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Vol. 10 - Issue 4

June 17, 2021



With summer here, I had to do something tying insurance coverage to the dog days ahead. And what a case I found. Amazing. In 1937, the Alabama Supreme Court addressed coverage, under a liability policy, for a retail store that caused a customer to be sunburned. Really, you can look it up: Loveman, Joseph & Loeb v. New Amsterdam Casualty Co., 233 Ala. 518 (1937). It is just remarkable how lucky you are to get a newsletter (and free, free, free, I remind you) that provides such fascinating information.  It’s actually a very interesting decision – and probably had the policyholder bar up in arms.  

On July 20, 1934, a Mrs. Thuss visited Loveman, Joseph & Loeb to purchase a product to protect her skin from sunburn. A store employee recommended Ardena Sun Tan Oil. Mrs. Thuss bought a bottle. However, the store clerk mistakenly gave Mrs. Thuss a bottle of Ardena Bronze, a product used to simulate a sun tan and not protect the user from sunburn. Who knew they sold bronzer in 1934? You can see where this is going.

Mrs. Thuss traveled 40 miles away to a river, used Ardena Bronze and after 20 minutes in the sun was severely burned.

Mrs. Thuss made a claim against the store for damages. New Amsterdam Casualty Co. refused to defend the store under a public liability policy. Mrs. Thuss and the store settled the matter for $1,500 (about $30,000 today).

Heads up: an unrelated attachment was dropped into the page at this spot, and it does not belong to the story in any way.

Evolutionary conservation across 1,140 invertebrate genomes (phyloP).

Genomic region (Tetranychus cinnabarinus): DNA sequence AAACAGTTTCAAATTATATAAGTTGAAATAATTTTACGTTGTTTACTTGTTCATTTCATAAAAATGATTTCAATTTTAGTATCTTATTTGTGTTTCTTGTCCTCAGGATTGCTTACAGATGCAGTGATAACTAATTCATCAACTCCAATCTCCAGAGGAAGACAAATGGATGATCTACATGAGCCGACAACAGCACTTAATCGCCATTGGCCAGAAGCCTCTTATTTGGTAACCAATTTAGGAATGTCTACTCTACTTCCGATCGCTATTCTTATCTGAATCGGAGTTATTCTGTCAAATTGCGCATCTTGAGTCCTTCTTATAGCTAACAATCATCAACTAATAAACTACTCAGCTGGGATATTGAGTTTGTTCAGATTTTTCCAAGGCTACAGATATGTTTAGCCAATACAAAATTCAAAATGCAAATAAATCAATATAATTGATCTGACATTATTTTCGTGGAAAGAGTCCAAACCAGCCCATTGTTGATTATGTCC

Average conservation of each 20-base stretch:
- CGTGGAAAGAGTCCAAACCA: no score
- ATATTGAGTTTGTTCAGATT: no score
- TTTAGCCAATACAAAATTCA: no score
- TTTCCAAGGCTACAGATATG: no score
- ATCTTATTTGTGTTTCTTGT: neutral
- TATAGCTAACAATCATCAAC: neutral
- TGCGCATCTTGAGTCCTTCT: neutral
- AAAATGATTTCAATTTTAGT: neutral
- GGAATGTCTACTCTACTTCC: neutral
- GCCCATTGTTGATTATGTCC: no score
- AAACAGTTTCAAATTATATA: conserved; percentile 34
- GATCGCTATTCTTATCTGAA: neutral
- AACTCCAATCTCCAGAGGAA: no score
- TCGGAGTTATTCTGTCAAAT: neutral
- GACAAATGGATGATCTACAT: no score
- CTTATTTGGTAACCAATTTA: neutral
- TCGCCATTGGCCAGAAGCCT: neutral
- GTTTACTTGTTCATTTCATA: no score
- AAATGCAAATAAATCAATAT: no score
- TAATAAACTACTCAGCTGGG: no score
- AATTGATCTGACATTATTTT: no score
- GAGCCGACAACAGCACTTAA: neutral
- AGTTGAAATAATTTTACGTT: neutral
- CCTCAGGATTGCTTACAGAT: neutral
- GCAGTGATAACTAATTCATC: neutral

Coverage litigation ensued. At issue before the Alabama Supreme Court was the applicability of the following exclusion asserted by the insurer: “This policy does not cover any accident; * * * (1) caused directly or indirectly by the possession, consumption, handling or use, elsewhere than upon the premises described in the schedule of statements, of any goods, article or produce, manufactured, handled or distributed by the assured unless covered hereunder by written permit endorsed on this policy.” (emphasis added).

The insurer maintained that, based on this exclusion, no coverage was owed to the store because the accident did not occur on the premises of the insured. Rather, Mrs. Thuss was sunburned when she used the bronzer 40 miles away from the store. The Alabama high court agreed with the insurer, rejecting the insured’s argument that the accident took place in the store – when the clerk mistakenly sold Mrs. Thuss bronzer instead of a sun protection product.    

The court held: “We can readily agree that a mistake was made by the clerk on the premises of the assured, as described in the schedule of statements, but we cannot subscribe to appellant’s further proposition that the accident, the happening of the event which produced the injuries, must be regarded, in law, as having occurred on the assured premises, when as a matter of fact the occurrence actually took place some forty miles away.”

Needless to say, the exclusion provided a significant limitation on coverage for the store’s products. For contaminated food, there is only coverage if the person ate the food while in the store. And the court was not unmindful of this limitation: “We approve, as of course, the rule that insurance contracts may be and often are made with very limited coverage, the small premium fixed on careful calculation of the hazard assumed; and they should be enforced, not a new or enlarged contract made for the parties.”


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